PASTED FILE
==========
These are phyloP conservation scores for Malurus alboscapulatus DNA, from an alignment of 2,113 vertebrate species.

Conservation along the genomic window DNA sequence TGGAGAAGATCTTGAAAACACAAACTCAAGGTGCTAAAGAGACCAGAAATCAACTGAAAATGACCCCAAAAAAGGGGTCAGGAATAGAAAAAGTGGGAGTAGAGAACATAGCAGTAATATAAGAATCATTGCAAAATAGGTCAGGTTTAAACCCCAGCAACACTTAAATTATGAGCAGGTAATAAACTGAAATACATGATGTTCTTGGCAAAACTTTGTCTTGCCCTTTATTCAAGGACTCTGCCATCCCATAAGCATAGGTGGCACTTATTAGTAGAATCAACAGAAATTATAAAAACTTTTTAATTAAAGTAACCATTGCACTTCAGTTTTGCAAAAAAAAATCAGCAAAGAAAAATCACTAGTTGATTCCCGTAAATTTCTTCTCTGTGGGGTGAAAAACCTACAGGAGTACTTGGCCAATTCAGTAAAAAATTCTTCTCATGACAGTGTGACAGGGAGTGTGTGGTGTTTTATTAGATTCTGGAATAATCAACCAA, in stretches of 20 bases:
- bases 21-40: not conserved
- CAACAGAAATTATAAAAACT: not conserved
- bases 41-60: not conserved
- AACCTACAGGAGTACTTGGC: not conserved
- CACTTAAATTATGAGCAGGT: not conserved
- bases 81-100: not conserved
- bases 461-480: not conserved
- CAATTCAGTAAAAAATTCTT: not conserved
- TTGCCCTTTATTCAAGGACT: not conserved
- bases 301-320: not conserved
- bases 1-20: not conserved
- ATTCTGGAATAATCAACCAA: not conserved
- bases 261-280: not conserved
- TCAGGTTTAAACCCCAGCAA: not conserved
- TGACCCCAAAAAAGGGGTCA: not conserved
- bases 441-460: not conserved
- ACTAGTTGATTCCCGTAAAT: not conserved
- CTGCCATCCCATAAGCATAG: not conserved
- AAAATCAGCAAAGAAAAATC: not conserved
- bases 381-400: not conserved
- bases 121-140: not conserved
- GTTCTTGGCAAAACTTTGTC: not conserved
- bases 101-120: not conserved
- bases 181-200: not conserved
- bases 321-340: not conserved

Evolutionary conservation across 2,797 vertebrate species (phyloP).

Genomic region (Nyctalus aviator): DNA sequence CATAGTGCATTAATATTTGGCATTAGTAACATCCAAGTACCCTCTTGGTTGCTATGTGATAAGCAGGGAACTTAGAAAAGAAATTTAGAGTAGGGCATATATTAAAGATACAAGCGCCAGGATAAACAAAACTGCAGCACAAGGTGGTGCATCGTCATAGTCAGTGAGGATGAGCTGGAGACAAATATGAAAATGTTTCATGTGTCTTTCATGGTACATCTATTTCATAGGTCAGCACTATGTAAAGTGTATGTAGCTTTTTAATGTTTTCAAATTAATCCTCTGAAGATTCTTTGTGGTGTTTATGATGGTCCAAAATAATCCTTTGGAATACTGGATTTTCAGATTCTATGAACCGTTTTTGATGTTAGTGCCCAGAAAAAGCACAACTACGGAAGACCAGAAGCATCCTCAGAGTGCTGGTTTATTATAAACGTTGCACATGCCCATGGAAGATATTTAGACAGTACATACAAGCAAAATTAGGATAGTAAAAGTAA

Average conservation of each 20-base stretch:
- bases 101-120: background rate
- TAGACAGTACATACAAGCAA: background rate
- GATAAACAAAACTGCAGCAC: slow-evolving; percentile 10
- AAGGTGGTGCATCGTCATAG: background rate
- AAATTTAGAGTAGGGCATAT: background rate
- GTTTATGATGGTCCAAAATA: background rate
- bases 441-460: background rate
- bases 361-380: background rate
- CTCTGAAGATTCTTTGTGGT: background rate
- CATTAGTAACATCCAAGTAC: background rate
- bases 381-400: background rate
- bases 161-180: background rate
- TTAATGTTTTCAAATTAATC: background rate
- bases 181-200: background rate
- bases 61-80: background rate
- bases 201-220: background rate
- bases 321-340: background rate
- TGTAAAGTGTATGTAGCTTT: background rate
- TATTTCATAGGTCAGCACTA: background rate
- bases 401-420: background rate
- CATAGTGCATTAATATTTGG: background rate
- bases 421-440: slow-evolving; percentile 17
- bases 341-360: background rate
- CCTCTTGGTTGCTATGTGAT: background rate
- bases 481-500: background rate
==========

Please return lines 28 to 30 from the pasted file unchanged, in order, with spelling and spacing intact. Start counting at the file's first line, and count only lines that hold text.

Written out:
Evolutionary conservation across 2,797 vertebrate species (phyloP).

Genomic region (Nyctalus aviator): DNA sequence CATAGTGCATTAATATTTGGCATTAGTAACATCCAAGTACCCTCTTGGTTGCTATGTGATAAGCAGGGAACTTAGAAAAGAAATTTAGAGTAGGGCATATATTAAAGATACAAGCGCCAGGATAAACAAAACTGCAGCACAAGGTGGTGCATCGTCATAGTCAGTGAGGATGAGCTGGAGACAAATATGAAAATGTTTCATGTGTCTTTCATGGTACATCTATTTCATAGGTCAGCACTATGTAAAGTGTATGTAGCTTTTTAATGTTTTCAAATTAATCCTCTGAAGATTCTTTGTGGTGTTTATGATGGTCCAAAATAATCCTTTGGAATACTGGATTTTCAGATTCTATGAACCGTTTTTGATGTTAGTGCCCAGAAAAAGCACAACTACGGAAGACCAGAAGCATCCTCAGAGTGCTGGTTTATTATAAACGTTGCACATGCCCATGGAAGATATTTAGACAGTACATACAAGCAAAATTAGGATAGTAAAAGTAA

Average conservation of each 20-base stretch: